Immediately turn over any sex-abuse allegations against priests. Brooklyn District Attorney Charles J. Hynes yesterday announced a “groundbreaking” agreement with Bishop Thomas Daily in which the Brooklyn diocese promises to immediately turn over any sex-abuse allegations against priests.
The announcement of the “memorandum of understanding,” signed by Daily and Hynes comes as Catholic dioceses around the country are trying to halt damage caused by the child sex-abuse scandal.
Aides to Hynes maintained the agreement was the most comprehensive effort yet.
It calls for the diocese, which includes Queens, to report any suspicions that a minor “has been sexually abused by a member of the clergy.”
The diocese also agrees to notify the district attorney’s office “if it is contemplating the transfer or re-assignment” of a priest accused or suspected of abuse.
In a bow to concerns expressed by Daily, Hynes says he will not require priests “to divulge (any) confidential communication made in the course of the confessor-penitent relationship,” according to a text of the memorandum released by prosecutors.
The agreement was yet another retreat from the hard-line position once taken by Daily, who several weeks ago had refused to divulge the names – or even the number – of priests alleged to have committed abuse.
Current abuse cases not reaching the attention of authorities.
The pact also reflects the growing fear, expressed last week by Queens District Attorney Richard Brown, that there may be current abuse cases not reaching the attention of authorities.
Prosecutors have noted that the vast majority of cases reported so far are old ones, substantially beyond the five-year state statute of limitations.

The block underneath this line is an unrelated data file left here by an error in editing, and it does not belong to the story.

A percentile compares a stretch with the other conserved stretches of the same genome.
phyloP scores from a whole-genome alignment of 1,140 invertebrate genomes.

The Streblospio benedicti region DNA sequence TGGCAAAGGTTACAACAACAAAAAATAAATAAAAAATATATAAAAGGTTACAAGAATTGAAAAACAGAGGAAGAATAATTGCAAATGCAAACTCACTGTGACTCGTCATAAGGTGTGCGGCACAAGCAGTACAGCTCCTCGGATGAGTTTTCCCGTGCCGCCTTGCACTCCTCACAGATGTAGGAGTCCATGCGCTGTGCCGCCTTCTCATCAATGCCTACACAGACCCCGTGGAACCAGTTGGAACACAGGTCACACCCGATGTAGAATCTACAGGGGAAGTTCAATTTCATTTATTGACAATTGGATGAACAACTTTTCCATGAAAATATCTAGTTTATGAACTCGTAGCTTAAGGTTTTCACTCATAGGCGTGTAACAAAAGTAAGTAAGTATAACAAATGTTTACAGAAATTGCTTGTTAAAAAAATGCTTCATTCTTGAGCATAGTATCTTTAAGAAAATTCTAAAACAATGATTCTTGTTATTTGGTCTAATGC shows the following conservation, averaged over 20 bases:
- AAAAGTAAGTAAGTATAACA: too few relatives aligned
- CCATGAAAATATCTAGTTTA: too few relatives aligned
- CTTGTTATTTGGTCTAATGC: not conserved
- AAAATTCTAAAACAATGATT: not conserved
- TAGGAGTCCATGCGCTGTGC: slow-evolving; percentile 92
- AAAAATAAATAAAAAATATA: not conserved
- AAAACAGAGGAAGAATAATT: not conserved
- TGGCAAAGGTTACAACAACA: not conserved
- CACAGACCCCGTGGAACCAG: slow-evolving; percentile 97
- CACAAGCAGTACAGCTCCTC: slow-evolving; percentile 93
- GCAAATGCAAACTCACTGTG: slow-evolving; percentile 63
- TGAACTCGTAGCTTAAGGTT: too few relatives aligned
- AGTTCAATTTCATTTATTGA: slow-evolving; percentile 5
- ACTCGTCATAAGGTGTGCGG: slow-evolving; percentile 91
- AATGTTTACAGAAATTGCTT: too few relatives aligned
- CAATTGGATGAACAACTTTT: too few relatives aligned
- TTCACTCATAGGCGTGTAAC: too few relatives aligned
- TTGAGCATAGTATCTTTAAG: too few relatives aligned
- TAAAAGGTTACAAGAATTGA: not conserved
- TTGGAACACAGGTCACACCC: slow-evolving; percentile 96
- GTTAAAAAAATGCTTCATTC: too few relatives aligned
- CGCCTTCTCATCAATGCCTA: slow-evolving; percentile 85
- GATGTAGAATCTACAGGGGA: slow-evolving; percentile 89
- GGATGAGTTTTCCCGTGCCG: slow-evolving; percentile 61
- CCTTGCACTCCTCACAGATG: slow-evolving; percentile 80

Hynes’ agreement is technically between his office and the diocese, but a spokeswoman for Brown said that the office already has a similar understanding.
“The diocese has agreed to promptly report and fully disclose to our office any allegations of sexual abuse involving priests,” said spokeswoman Betsey Herzog.
Herzog said the arrangement provides for “immediate intervention” so that victims can receive “counseling and support.”
Daily praised the memo, saying “I see another concrete manifestation of our shared commitment to ensure the safety of our children … We renew our commitment to cooperate with the civil authorities.”
The bishop has been a central figure in the scandal that has grown since earlier this year, when it was revealed that church officials in Boston had for years allowed a defrocked priest, John J. Geoghan, to molest more than 130 children.
Daily had served as vicar general of the Archdiocese of Boston during some of the years the abuse took place. Geoghan is now in jail.
The Brooklyn diocese says it has so far handed over the names of 36 priests accused of abusing minors. Hynes spokesman Jerry Schmetterer said 15 of those were turned over to Brooklyn prosecutors. He said that an additional 10 names have been provided to Hynes’ office by private citizens.